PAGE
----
Many investigators have studied the role of laparoscopy for this purpose.[6] In the pilot study done by Fagotti et al. in 2005,[7] laparoscopy successfully predicted suboptimal debulking (residual tumor ≥1 cm) in 100% of cases and debulking surgery with no macroscopic tumor left in 89% of cases in patients undergoing primary debulking surgery. Use of laparoscopy to predict operability without standardized criteria is associated with subjective variation among different operating surgeons. Fagotti et al. in 2006 developed a prediction model based on retrospective analysis of same group of patients mentioned earlier.[8] As NACT followed by ICR is being used more commonly in patients who present with very advanced disease and poor performance status, there is a need to develop accurate methods to predict operability in this group of patients also. Accurate prediction of inoperability cannot be overemphasized in post-NACT patients, as nontherapeutic laparotomy will add morbidity, increased cost, poor quality of life, and delay in starting second-line chemotherapy.

We undertook this study to evaluate the performance of laparoscopic predictive index value (PIV) score and individual parameters proposed by Fagotti et al. in predicting operability in ICR settings.


 » Patients and Methods Top


This is a single-arm, prospective validation study conducted from May 2014 to April 2015. We included all consecutive patients undergoing ICR surgery for AEOC at our center. Patients who were considered operable and planned for ICR based on post-NACT CECT scan abdomen and/or responding CA 125 values were included in this study. All patients were under 75 years of age and had biopsy or cytologically proven epithelial ovarian cancer. All of these patients had advanced stage at initial presentation based either on prechemotherapy CECT scan findings or previous surgical details of failed attempt at primary cytoreduction done before referral to our center. Preoperative evaluation was done as per our institute protocol which included complete physical and gynecological examination, postchemotherapy abdominal and pelvic CECT scan, chest X-ray, or CECT scan thorax (if the patient had pleural effusion before NACT) and serum CA 125 level. Patients who had poor Eastern Cooperative Oncology Group performance status (>2) and other conditions such as large mass filling whole abdomen and prior multiple surgeries which would prevent successful laparoscopy were excluded from the study. Informed consent was obtained from all patients.

Surgical technique

All the patients underwent diagnostic laparoscopy before standard vertical midline laparotomy under same anesthesia. The same team of dedicated gynecology surgeons operated on all patients. Open Hassons's technique was used for initial port placement, preferably at the umbilicus. Additional ports were inserted depending on intraoperative findings. We evaluated seven laparoscopic parameters, namely, diffuse peritoneal carcinomatosis, confluent diaphragmatic deposits, any liver deposits, omental involvement up to greater curvature, stomach infiltration, bowel involvement requiring resection, and mesenteric retraction. The presence or absence of each parameter was noted during laparoscopy, and the final PIV score was calculated by adding point value of 2 for each parameter present. Time required for laparoscopic evaluation was also noted for each case. Under same anesthesia, patients underwent laparotomy and ICR were attempted. Standard surgery for ICR included extrafascial hysterectomy, bilateral salpingo-oophorectomy, total omentectomy, appendectomy in mucinous histology, peritoneal and diaphragmatic deposit excision if any, and bowel/rectal resection if needed. The final results of debulking surgery were noted for each case at the end of the procedure.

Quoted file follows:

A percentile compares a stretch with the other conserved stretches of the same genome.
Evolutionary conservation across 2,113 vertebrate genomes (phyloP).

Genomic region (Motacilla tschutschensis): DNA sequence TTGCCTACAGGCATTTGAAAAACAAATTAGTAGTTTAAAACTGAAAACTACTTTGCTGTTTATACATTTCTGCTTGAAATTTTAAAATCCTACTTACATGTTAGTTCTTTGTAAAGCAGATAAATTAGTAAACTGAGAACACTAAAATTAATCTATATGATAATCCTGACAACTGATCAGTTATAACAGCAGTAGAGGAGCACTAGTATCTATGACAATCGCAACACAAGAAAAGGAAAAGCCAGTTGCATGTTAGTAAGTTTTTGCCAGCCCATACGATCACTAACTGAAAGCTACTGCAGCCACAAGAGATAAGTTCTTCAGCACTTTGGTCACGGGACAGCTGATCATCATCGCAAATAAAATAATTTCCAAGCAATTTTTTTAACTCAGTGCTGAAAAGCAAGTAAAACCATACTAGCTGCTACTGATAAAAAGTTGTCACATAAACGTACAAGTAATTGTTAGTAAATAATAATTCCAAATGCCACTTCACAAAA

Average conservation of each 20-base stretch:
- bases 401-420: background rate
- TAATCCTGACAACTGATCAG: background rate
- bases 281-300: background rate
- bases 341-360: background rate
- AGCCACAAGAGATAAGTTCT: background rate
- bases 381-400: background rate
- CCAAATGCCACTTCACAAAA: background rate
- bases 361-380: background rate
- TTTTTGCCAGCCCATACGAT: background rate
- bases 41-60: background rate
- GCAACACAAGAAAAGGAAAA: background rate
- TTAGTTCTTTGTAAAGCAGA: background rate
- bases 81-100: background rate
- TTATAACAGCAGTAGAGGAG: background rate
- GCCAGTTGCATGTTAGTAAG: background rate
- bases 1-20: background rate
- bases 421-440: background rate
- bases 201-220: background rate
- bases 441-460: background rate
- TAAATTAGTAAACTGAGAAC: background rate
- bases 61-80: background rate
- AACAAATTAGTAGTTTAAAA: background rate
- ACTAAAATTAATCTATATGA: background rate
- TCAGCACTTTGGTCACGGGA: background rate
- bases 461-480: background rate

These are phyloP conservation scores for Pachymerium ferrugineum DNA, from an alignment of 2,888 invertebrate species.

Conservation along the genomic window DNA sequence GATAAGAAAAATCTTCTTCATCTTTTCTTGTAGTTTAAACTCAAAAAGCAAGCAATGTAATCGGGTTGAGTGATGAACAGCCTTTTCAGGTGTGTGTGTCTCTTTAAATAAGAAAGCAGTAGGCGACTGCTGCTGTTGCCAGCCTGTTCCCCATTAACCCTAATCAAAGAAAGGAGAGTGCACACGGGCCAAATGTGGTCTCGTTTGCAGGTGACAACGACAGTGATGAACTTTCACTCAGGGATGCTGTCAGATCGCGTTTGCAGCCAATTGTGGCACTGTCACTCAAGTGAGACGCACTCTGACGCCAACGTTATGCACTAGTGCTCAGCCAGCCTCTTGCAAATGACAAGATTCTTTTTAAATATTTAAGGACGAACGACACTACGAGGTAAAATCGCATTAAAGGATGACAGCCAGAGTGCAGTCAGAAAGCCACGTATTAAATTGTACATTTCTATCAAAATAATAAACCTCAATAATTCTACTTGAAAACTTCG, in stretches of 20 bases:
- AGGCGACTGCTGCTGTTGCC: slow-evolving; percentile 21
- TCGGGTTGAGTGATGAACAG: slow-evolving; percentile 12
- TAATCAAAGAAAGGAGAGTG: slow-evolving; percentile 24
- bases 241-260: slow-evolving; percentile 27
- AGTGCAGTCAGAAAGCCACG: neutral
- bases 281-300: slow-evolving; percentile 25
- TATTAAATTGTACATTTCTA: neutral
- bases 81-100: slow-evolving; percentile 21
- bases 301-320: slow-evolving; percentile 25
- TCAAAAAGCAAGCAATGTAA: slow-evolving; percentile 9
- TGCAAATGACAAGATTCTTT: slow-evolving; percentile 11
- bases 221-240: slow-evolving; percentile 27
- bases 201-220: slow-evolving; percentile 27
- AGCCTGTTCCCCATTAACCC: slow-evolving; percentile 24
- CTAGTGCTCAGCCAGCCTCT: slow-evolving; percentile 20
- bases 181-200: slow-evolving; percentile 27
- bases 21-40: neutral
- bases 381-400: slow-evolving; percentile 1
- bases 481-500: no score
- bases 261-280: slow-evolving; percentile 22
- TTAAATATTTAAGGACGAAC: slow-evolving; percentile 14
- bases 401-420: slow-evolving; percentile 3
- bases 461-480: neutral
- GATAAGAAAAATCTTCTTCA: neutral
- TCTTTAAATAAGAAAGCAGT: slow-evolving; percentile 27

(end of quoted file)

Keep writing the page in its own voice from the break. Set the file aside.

Approval and ethics

This study was approved by the Institutional Review Board and Ethical Committee. This study was registered with clinical trial registry of India before starting accrual. This study was funded by our institute.

Statistical analysis

Estimated sample size for this study was 68. Five additional patients were also included to compensate for technical failure or inability to do satisfactory laparoscopic evaluation in case of severe adhesions and extensive deposits.

Sensitivity, specificity, positive predictive value (PPV), negative predictive value (NPV), and overall accuracy were calculated for each possible PIV score cutoff. Sensitivity was defined as the total number of inoperable patients correctly identified (true positive) out of total inoperable patients (true positive + false negative). Specificity was calculated as number of operable patients correctly identified (true negative) divided by total operable patients (true negative + false positive). PPV was defined as true positive divided by total positive. NPV was calculated as true negative divided by total negative. In addition “rate of avoidance of unnecessary laparotomy” was calculated for each score by dividing true positive by total study population to know ability of selected cutoff to avoid unnecessary laparotomy in total population. Rate of “inappropriate unexploration” was calculated for each PIV cutoff by dividing false positive by the total population to know rate of “falsely labeling patient inoperable.” False negative rates were calculated by dividing false negative with total inoperable patients to know rate of falsely labeling patient operable out of the total inoperable patients. Receiver operating characteristics (ROCs) curve analysis was done and area under curve (AUC) was calculated by plotting “sensitivity” versus “1-specificity” to check the performance of laparoscopy-based PIV score to predict inoperability. ROC curve was plotted under nonparametric assumption and null hypothesis being true area = 0.5.